Apropos of my earlier post on the popularity of ‘Selfie Pulla’ in Romania, here is one more example of cross-cultural pollination. A Romanian song called ‘Condimente’, by Nosfe and featuring Ruby wears its Indian influences on its sleeve. The song lyrics have the singers using funky spice metaphors to talk about their relationship. (‘You’re spicy, like chili or paprika/I just eat more light, be my soy sauce/me basil, you mint/This ain’t perfect but it has a tint’) The video features India-influenced background dancers, and the setting is totes obvs Bollywood. If we lived in the 90s, this song would already have made an appearance in an Anu Malik album — or four — by now.

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Music

This song is a hit in Romania, and you can’t guess why

If you are a connoisseur of the comment section on YouTube, you will be surprised to see the number of Romanians commenting on this particular video. As it turns out, “Pula” is Romanian slang for the male member/dick/cock/prick/insert (giggle) your synonym here. The video was featured on an entertainment show in the country, and suddenly went viral there. My Romanian friends have been sending me the link for expert commentary, and it’s hard to keep a straight face. Not since ‘Kolaveri Di’ (which was popular enough to be included in zumba classes in Cluj) has an Indian song made such an impact on Romanian internet circles.

But then, I have my own arsenal of pop culture artifacts to make the most hardened Romanian patriot blush, or at least back away slowly, eager to deny all association with these gold-encrusted nuggets.

Exhibit A:

Exhibit B: (NOT work-safe, hellz no)

Exhibit C:

But to be fair, Romania has its share of good music. The most obsequious, and often reviled, genre is dance-pop, and it even has a special name for the country — ‘popcorn’. O-zone’s ‘Dragostea din tei‘ (if you don’t remember it, maybe you recognize it as the ‘Numa Numa’ song) was a legit hit in the early 2000s, and by the end of the decade, artists like Alexandra Stan, Inna, and Andreea Banica had broken through, making frothy, catchy pop music that is easy on the ears and quite the rage in night-clubs around Europe. Synthesized accordion and brass melodies are occasional hallmarks in these songs, and most feature English lyrics that sound like afterthoughts on top of the production, suffering from a lack of depth. (Hey, who are we to complain, we purveyors of Ishqwala Love/Selfie Pulla/Hai Hukku?) Overall, popcorn is very distinctive, drawing influences from trance, house and dub-step into a sound that is uniquely Romanian. The videos are rife with pretty people; the artistes themselves are usually gorgeous, and are consequently mainstays on /r/sexymusicvideos. Here’s an extended, albeit, outdated popcorn playlist:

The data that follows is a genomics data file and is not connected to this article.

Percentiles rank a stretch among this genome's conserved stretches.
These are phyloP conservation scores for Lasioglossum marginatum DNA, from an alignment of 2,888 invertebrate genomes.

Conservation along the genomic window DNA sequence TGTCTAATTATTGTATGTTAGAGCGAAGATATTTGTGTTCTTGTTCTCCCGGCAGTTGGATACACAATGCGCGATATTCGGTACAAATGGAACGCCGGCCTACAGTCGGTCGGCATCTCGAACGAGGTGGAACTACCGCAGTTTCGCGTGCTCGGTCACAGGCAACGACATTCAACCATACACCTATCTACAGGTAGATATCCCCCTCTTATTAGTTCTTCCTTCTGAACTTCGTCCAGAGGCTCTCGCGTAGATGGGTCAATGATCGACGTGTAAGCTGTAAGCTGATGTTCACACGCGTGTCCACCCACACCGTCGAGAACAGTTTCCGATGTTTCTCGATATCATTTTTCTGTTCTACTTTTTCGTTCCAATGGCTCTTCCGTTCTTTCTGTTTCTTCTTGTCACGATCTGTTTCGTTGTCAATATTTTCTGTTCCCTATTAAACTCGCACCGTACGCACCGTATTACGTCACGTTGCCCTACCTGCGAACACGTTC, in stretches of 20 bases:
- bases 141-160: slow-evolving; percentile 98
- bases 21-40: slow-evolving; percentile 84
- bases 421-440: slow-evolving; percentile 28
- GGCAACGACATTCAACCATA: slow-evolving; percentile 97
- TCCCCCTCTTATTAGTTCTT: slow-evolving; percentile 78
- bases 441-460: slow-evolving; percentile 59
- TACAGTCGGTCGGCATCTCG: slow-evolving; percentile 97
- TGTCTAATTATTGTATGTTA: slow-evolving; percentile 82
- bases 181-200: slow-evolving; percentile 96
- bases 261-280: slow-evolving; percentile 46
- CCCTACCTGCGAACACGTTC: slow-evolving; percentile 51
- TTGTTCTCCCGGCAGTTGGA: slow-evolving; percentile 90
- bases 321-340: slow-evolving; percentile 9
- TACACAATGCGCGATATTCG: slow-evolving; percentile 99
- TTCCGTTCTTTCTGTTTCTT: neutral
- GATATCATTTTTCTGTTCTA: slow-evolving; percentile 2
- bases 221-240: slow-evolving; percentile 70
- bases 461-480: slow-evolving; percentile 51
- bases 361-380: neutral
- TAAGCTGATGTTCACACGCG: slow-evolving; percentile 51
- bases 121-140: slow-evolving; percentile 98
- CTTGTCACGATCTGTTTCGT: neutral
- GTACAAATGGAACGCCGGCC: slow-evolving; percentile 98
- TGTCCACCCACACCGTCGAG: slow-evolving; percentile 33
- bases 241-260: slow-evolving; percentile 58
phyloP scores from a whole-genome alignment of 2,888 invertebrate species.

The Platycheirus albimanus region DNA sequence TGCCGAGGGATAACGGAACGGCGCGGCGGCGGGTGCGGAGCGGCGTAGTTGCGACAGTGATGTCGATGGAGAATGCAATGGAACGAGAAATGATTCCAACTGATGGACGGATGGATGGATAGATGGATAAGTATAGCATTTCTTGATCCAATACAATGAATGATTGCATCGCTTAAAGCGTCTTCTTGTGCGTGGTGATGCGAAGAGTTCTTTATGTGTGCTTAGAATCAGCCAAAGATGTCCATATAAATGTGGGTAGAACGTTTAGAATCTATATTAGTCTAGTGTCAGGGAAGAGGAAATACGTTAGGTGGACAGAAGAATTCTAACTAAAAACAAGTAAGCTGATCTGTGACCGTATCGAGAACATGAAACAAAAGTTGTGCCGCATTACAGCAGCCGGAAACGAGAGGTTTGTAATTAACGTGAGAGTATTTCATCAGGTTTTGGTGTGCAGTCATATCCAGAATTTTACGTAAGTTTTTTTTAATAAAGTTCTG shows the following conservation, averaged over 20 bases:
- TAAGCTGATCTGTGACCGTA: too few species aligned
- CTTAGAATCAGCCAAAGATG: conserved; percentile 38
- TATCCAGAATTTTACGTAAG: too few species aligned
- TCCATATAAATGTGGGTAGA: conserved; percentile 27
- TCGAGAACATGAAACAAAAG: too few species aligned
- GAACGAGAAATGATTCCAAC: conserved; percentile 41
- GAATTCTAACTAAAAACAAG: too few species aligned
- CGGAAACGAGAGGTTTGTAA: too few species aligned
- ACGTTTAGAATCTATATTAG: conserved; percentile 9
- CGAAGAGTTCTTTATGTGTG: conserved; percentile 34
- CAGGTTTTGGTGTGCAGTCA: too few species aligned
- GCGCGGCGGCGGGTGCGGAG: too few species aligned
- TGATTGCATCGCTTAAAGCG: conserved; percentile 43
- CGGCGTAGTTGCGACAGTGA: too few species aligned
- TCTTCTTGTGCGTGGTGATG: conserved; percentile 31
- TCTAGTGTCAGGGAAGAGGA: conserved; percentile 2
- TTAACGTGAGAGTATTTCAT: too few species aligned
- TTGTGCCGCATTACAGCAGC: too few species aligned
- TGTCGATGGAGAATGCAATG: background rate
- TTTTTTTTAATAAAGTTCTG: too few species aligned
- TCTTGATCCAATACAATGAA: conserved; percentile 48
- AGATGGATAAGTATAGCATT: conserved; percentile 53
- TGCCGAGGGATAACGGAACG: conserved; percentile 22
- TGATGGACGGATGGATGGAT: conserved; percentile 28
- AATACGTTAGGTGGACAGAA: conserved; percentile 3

Of all the popcorn artistes I know, I tend to favor Inna and DJ Andi the most. I heard the latter for the first time in 2009, when his ‘Freedom’ was playing in every bar and nightclub and radio station during my visit. Inna is dear to my heart because I heard some unplugged songs by her, and I simply could not resist.

I can’t stand Romanian rock. With very few exceptions, most local bands have an 80s hair-metal hangover that turns me off. I suspect it is both my taste and my lack of context for the lyrics that contribute to my lack of interest in them.

My favorite sub-genre in Romanian music happens to be ‘etno’, which mixes traditional instruments, rhythms, voices and melodies with sleek production values. It is folk meets turn-tablism, hip-hop, D&B and dub-step loops. Subcarpati is a band I keep an eye on, and they feature outstanding work on their tracks, the language barrier hardly a factor in bopping along with their songs.

If you want to keep an eye on new Romanian pop, /r/RomanianHouse is the sub-reddit to follow.